It was a footnote in a City Council discussion in October 2008 when Spokane Valley’s governing board gave its stamp of approval to restore two-way traffic along the Sprague/Appleway couplet between University and Argonne roads.
While all agreed that the logistics of the change – and how to pay for it – would still need to be worked out, there was also a general consensus among council members that any alterations to the couplet east of University should be left for a future agenda.
“That’s an issue for another council,” said Council Member Dick Denneny.
Not quite two years later, the debate over Appleway to the east remains in murky territory due to unresolved discussions with Spokane County.
Meanwhile, the matter of reconfiguring the much-discussed portion of Sprague between University and Argonne is a very relevant topic for the current council – although a public vote regarding the future of the street now seems unlikely for the November general election.
At the June 29 council meeting, interim City Manager Mike Jackson provided an overview of the steps that would need to be taken in order for the issue to be placed on the ballot this fall, an idea supported by Council Member Dean Grafos at the June 8 council meeting.
The city has until Aug. 10 to file with the Spokane County Elections Office if it intends to qualify for the Nov. 2 election. Based on the number of issues on the ballot, placement of the initiative would cost the city between $10,000 and $15,000. Waiting to include the topic as part of a special election could run upwards of $100,000, Jackson said.
There is still some uncertainty about whether the ballot measure would simply serve as an advisory vote – a simple yes or no inquiry to keep the couplet as a one-way route or bring back two-way traffic between University and Argonne – or contain a financial element in the form of a capital facilities bond to pay for the changes.
In light of that question and others, Deputy Mayor Gary Schimmels was among those who supported the idea of tabling the idea until next spring.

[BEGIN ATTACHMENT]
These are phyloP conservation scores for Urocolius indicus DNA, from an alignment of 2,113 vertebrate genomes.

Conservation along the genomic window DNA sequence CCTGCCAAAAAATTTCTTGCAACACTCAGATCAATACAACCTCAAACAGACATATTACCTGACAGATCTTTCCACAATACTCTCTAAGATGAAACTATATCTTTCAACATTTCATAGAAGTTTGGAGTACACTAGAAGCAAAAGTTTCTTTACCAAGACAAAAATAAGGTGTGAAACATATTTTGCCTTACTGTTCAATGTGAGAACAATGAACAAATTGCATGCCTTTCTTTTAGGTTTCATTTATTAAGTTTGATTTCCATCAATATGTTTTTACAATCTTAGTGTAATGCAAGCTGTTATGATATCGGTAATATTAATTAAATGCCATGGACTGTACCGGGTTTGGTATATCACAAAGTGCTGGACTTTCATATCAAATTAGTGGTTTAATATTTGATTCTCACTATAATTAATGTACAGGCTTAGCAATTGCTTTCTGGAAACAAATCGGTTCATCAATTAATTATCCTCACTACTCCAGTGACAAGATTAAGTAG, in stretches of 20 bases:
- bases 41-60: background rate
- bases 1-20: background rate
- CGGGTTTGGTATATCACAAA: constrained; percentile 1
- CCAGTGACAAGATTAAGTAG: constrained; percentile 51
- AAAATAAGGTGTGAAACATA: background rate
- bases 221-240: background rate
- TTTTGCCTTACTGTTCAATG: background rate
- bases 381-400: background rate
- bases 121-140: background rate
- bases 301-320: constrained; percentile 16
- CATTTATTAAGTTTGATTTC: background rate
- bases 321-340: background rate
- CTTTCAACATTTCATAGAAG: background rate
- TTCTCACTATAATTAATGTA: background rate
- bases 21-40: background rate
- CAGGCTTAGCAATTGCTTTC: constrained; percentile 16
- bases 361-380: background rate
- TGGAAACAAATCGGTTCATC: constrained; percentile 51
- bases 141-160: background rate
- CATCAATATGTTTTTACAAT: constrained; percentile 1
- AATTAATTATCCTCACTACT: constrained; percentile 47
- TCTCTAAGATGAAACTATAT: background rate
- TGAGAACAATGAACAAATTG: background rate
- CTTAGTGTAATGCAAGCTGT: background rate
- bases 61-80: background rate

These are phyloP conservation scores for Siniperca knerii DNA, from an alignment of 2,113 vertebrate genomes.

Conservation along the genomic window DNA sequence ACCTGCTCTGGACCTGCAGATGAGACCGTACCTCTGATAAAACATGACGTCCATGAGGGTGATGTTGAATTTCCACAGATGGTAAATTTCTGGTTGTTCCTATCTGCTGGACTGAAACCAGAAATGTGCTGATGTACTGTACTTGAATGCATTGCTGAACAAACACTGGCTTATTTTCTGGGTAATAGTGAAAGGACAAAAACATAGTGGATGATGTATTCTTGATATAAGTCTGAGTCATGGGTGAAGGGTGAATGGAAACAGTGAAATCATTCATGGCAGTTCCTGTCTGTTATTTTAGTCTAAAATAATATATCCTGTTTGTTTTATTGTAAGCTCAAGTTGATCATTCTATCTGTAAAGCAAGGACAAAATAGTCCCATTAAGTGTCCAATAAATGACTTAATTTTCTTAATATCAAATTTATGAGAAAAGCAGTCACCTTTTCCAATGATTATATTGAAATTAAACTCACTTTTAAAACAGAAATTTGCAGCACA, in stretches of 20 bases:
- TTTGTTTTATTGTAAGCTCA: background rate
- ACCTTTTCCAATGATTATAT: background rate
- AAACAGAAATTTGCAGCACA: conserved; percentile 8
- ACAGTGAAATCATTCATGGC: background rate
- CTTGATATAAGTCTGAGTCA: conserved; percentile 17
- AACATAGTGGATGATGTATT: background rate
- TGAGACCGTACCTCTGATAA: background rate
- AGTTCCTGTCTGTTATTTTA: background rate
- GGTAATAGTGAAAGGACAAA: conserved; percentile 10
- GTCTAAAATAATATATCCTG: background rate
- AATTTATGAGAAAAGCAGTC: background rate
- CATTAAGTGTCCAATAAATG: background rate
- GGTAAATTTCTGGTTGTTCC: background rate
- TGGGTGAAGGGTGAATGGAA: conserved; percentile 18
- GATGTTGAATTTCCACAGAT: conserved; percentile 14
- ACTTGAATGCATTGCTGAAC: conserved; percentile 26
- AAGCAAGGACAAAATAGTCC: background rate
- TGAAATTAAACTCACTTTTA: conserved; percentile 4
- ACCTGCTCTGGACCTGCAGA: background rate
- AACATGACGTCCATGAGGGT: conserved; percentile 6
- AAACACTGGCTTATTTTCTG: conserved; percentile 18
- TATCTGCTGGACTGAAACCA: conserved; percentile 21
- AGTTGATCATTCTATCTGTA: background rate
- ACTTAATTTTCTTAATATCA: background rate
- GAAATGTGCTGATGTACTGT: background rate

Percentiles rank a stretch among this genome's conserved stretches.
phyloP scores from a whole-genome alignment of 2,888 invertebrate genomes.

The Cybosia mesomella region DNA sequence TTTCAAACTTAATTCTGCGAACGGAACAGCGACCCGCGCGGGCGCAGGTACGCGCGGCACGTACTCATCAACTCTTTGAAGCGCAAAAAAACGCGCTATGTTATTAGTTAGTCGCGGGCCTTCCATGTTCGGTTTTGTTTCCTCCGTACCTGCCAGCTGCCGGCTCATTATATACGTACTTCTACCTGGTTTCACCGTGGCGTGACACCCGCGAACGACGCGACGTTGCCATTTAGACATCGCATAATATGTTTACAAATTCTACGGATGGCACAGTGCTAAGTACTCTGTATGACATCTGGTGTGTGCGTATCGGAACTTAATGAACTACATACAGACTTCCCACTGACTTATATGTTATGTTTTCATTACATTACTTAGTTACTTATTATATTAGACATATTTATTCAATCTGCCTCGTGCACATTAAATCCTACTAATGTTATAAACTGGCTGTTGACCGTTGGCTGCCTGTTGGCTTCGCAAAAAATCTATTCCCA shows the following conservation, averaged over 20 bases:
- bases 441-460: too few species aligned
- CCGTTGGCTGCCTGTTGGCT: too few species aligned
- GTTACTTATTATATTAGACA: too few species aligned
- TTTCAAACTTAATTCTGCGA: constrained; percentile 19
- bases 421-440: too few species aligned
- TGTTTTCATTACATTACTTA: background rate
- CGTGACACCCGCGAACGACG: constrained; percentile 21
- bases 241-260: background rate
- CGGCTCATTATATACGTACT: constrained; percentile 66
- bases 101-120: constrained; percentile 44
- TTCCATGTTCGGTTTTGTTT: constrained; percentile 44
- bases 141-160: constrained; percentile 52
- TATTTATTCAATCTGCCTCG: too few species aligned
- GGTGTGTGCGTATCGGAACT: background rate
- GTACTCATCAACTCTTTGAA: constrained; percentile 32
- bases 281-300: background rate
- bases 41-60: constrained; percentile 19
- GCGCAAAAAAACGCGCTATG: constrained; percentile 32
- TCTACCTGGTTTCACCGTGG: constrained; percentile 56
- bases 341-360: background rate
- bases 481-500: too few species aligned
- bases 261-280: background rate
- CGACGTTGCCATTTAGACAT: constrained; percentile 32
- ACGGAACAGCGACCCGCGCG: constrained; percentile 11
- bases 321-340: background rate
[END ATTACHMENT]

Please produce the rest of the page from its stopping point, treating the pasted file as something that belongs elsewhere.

“I’d like to see the language (on the ballot),” Schimmels said.
Council Member Rose Dempsey, meanwhile, said any delay in returning the couplet to a two-way thoroughfare would have a detrimental impact on retailers along the corridor.
“The prior council spent a lot of time and effort on this,” Dempsey said. “Why can’t we just let it go forward? If we don’t, we’re just putting the business community back on the fence – they don’t know what’s going to happen.”
That viewpoint was shared by property owners like Carlos Landa, who spoke twice during the public comments portion of last week’s meeting, expressing frustration with the lack of progress on Sprague.
“Putting it off on some foregone election isn’t going to bring retailers to Sprague Avenue,” Landa said.
Landa added that any extension of the one-way traffic would simply exacerbate the problem of the couplet as a “commuter corridor.”
Mike King of Stonemark Real Estate presented council with a detailed list of retail vacancies along Sprague/Appleway since the couplet went into effect in 2000. He said the one-way route continues to be “devastating to local business.”
“All you have to do is look at the vacant signs,” King said.
Grafos maintained that including the couplet in the election process would “solve the issue once and for all.”
Steve Worley, senior engineer with Spokane Valley, has noted that the city could tap into a grant of $4.2 million for changes to Sprague, money initially awarded by the state Transportation Improvement Board after incorporation in 2003. Worley said the funds, which would now be administered by the Spokane Regional Transportation Council, could be used along the Sprague/Appleway corridor as long as a development strategy is in place.
Spokane Valley Mayor Tom Towey joined Schimmels and Council Member Bill Gothmann by recommending the city collect more data before moving forward with a ballot initiative or any other decision on the couplet.
“I’d like to get more information on the minutes of the previous council,” Towey said. “I think we need to step back and take a good look at this.”